Then there's my neurotic  fear of my personal inner theme songs having a meltdown.  Yes, I have theme songs play inside my head while I do stuff.  Hey, it's free entertainment.  Right now the newbie indie author theme song is along the lines of "Rocky's Theme" (underdog new writer #winning).  My fear is that somewhere along the traditional pound-your-head-against-the-wall-newbie-author route the "#winning" theme song will spin into Melanie Safka's "Look What They've Done to my Song." 
So while the newbie author in me is sensible enough to seek out professional criticism (ie. I hired an editor); the insecure new novelist cringes about facing a Vito Spaghetti used-car-salesman publishing house type, "Sweetie, Cookie, Baby, you gotta write like everyone else or no one will buy your book." 

Speaking of Vito Spaghetti, I can use his name in vain.  He's my character and I hope you have fun meeting him in the debut novel KITCHEN ADDICTION!  And, now that we're talking about marketing...I like marketing.  I like meeting new people.  I like thinking outside the box and developing new promotions.  What I don't like is promoting myself.  Now, here's where the beauty of being an author comes in:  I'm not promoting myself - I'm promoting my book and my new family of characters who happen to live inside my head.  Which is getting crowded.  Which is why I'm working on the sequel to KITCHEN ADDICTION!    And, as it happens, thanks to putting my nose to the grindstone to finish KITCHEN ADDICTION!, as well as courtesy of the internet, I've found out that I really DO enjoy writing.  Especially as I get to play with my imaginary friends.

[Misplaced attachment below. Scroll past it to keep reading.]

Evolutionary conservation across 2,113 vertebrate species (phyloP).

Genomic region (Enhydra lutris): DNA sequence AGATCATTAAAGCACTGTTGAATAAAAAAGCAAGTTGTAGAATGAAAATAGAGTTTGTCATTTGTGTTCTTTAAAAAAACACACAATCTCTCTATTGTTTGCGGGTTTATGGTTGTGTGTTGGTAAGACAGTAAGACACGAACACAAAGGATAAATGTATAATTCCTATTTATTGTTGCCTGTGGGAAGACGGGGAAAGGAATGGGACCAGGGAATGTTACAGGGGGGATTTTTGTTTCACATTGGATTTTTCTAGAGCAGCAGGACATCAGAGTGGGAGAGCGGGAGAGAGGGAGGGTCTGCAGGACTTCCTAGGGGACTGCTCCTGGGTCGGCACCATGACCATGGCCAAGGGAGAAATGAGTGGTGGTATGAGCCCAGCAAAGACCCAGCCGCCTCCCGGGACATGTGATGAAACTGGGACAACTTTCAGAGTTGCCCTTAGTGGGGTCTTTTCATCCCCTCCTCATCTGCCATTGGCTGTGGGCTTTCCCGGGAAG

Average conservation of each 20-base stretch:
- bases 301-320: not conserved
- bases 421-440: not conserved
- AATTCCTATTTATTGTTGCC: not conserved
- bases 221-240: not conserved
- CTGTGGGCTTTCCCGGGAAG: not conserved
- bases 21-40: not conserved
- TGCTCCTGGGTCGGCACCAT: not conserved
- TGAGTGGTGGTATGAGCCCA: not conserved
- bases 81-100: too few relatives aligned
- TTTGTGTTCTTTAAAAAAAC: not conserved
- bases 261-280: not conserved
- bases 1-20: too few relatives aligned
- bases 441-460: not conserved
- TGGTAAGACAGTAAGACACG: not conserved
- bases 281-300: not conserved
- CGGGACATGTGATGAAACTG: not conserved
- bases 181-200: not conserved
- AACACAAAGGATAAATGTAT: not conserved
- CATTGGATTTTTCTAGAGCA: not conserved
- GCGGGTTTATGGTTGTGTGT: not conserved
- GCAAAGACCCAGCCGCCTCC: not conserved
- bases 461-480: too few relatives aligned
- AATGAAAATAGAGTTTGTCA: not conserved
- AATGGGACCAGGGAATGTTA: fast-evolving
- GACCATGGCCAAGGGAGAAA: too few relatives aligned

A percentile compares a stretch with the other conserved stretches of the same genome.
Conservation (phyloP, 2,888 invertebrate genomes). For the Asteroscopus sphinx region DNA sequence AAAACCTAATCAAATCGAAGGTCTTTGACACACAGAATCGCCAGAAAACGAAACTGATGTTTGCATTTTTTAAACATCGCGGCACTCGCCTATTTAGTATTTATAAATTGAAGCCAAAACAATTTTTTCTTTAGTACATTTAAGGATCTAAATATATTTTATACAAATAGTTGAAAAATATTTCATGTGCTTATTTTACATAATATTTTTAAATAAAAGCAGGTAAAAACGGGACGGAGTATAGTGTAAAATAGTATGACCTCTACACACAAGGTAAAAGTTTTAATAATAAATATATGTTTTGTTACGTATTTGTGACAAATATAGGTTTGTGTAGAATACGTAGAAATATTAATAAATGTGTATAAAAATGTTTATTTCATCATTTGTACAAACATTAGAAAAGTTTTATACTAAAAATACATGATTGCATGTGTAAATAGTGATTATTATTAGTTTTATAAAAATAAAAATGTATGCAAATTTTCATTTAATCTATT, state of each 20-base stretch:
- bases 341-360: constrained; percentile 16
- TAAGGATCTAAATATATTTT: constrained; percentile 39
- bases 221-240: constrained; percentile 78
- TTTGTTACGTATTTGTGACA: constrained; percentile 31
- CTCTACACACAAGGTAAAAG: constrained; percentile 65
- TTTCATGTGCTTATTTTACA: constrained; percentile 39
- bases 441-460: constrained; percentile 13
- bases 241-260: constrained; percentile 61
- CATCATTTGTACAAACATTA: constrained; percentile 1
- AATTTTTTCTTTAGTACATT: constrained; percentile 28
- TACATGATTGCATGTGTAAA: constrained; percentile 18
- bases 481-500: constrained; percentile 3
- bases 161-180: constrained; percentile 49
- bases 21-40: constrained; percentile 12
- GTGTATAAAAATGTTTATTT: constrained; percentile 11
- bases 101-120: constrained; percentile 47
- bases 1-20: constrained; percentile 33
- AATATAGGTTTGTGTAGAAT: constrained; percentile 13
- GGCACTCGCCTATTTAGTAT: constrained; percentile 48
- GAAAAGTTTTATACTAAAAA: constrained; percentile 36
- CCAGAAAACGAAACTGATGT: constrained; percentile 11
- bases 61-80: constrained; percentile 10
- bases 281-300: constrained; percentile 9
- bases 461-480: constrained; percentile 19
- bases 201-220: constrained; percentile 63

How has the internet helped me write?  I've probably written more personal essays, thoughts,opinions, one-liners and jokes through emails and Twitter and Facebook posts than I ever would have done by snail mail years ago.  I just wouldn't have considered that my thoughts were important enough to put down on actual paper.  But virtual paper? Without killing trees? Done.  As a note:  I've read about the horrors of writer's block.  It now leaves me completely baffled as I apparently have writer's diarrhea.  Answer an email.  Post a comment on a blog.  Write a grocery list.  Post on Facebook or Twitter.  Sometimes you just need a jump start.

Now that we're back to talking about cars...   I probably will need a new one in the not too distant future.  Don't get me wrong; I love Sophie (yes, my car's name is Sophie).  But since I don't expect to win the lottery soon, a second source of modest income from my indie novels wouldn't be a bad thing (remember the "more is better" thingy? insert here).  And writing, in my book (get it?) sure beats flippin' burgers.  Unless of course, you're a chef, like my husband, and the burgers are your own. :)